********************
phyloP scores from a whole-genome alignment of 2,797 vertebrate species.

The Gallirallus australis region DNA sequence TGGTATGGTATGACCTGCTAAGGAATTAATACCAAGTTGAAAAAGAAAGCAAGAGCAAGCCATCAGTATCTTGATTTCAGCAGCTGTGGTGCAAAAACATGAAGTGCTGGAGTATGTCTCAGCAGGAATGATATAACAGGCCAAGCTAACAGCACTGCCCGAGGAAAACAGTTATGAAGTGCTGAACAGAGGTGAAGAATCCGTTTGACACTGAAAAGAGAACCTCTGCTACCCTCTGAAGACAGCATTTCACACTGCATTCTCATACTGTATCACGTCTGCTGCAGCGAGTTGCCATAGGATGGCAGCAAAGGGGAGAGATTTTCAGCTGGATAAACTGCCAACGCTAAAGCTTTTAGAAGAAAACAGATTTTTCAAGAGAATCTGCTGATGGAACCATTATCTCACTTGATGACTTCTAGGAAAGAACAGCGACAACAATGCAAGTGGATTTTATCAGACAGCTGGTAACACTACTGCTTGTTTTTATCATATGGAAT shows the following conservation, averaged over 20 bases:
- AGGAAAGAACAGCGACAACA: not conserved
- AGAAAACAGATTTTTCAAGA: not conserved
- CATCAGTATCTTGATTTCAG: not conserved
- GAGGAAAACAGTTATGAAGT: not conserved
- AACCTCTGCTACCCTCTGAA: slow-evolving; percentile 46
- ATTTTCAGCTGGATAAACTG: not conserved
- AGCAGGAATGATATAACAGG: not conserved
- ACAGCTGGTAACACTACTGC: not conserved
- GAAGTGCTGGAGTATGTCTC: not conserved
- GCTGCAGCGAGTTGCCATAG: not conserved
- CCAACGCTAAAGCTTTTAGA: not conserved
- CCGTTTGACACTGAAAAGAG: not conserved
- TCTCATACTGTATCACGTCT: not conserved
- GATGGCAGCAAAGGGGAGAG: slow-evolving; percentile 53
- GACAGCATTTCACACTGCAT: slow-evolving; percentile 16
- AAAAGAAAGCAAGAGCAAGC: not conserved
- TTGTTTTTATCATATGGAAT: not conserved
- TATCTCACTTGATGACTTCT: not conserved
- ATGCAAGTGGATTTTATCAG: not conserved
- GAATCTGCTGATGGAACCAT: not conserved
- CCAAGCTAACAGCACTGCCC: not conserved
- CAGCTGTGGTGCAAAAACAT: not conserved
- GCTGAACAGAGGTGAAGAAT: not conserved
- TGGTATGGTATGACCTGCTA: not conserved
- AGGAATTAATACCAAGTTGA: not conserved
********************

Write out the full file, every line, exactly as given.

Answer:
phyloP scores from a whole-genome alignment of 2,797 vertebrate species.

The Gallirallus australis region DNA sequence TGGTATGGTATGACCTGCTAAGGAATTAATACCAAGTTGAAAAAGAAAGCAAGAGCAAGCCATCAGTATCTTGATTTCAGCAGCTGTGGTGCAAAAACATGAAGTGCTGGAGTATGTCTCAGCAGGAATGATATAACAGGCCAAGCTAACAGCACTGCCCGAGGAAAACAGTTATGAAGTGCTGAACAGAGGTGAAGAATCCGTTTGACACTGAAAAGAGAACCTCTGCTACCCTCTGAAGACAGCATTTCACACTGCATTCTCATACTGTATCACGTCTGCTGCAGCGAGTTGCCATAGGATGGCAGCAAAGGGGAGAGATTTTCAGCTGGATAAACTGCCAACGCTAAAGCTTTTAGAAGAAAACAGATTTTTCAAGAGAATCTGCTGATGGAACCATTATCTCACTTGATGACTTCTAGGAAAGAACAGCGACAACAATGCAAGTGGATTTTATCAGACAGCTGGTAACACTACTGCTTGTTTTTATCATATGGAAT shows the following conservation, averaged over 20 bases:
- AGGAAAGAACAGCGACAACA: not conserved
- AGAAAACAGATTTTTCAAGA: not conserved
- CATCAGTATCTTGATTTCAG: not conserved
- GAGGAAAACAGTTATGAAGT: not conserved
- AACCTCTGCTACCCTCTGAA: slow-evolving; percentile 46
- ATTTTCAGCTGGATAAACTG: not conserved
- AGCAGGAATGATATAACAGG: not conserved
- ACAGCTGGTAACACTACTGC: not conserved
- GAAGTGCTGGAGTATGTCTC: not conserved
- GCTGCAGCGAGTTGCCATAG: not conserved
- CCAACGCTAAAGCTTTTAGA: not conserved
- CCGTTTGACACTGAAAAGAG: not conserved
- TCTCATACTGTATCACGTCT: not conserved
- GATGGCAGCAAAGGGGAGAG: slow-evolving; percentile 53
- GACAGCATTTCACACTGCAT: slow-evolving; percentile 16
- AAAAGAAAGCAAGAGCAAGC: not conserved
- TTGTTTTTATCATATGGAAT: not conserved
- TATCTCACTTGATGACTTCT: not conserved
- ATGCAAGTGGATTTTATCAG: not conserved
- GAATCTGCTGATGGAACCAT: not conserved
- CCAAGCTAACAGCACTGCCC: not conserved
- CAGCTGTGGTGCAAAAACAT: not conserved
- GCTGAACAGAGGTGAAGAAT: not conserved
- TGGTATGGTATGACCTGCTA: not conserved
- AGGAATTAATACCAAGTTGA: not conserved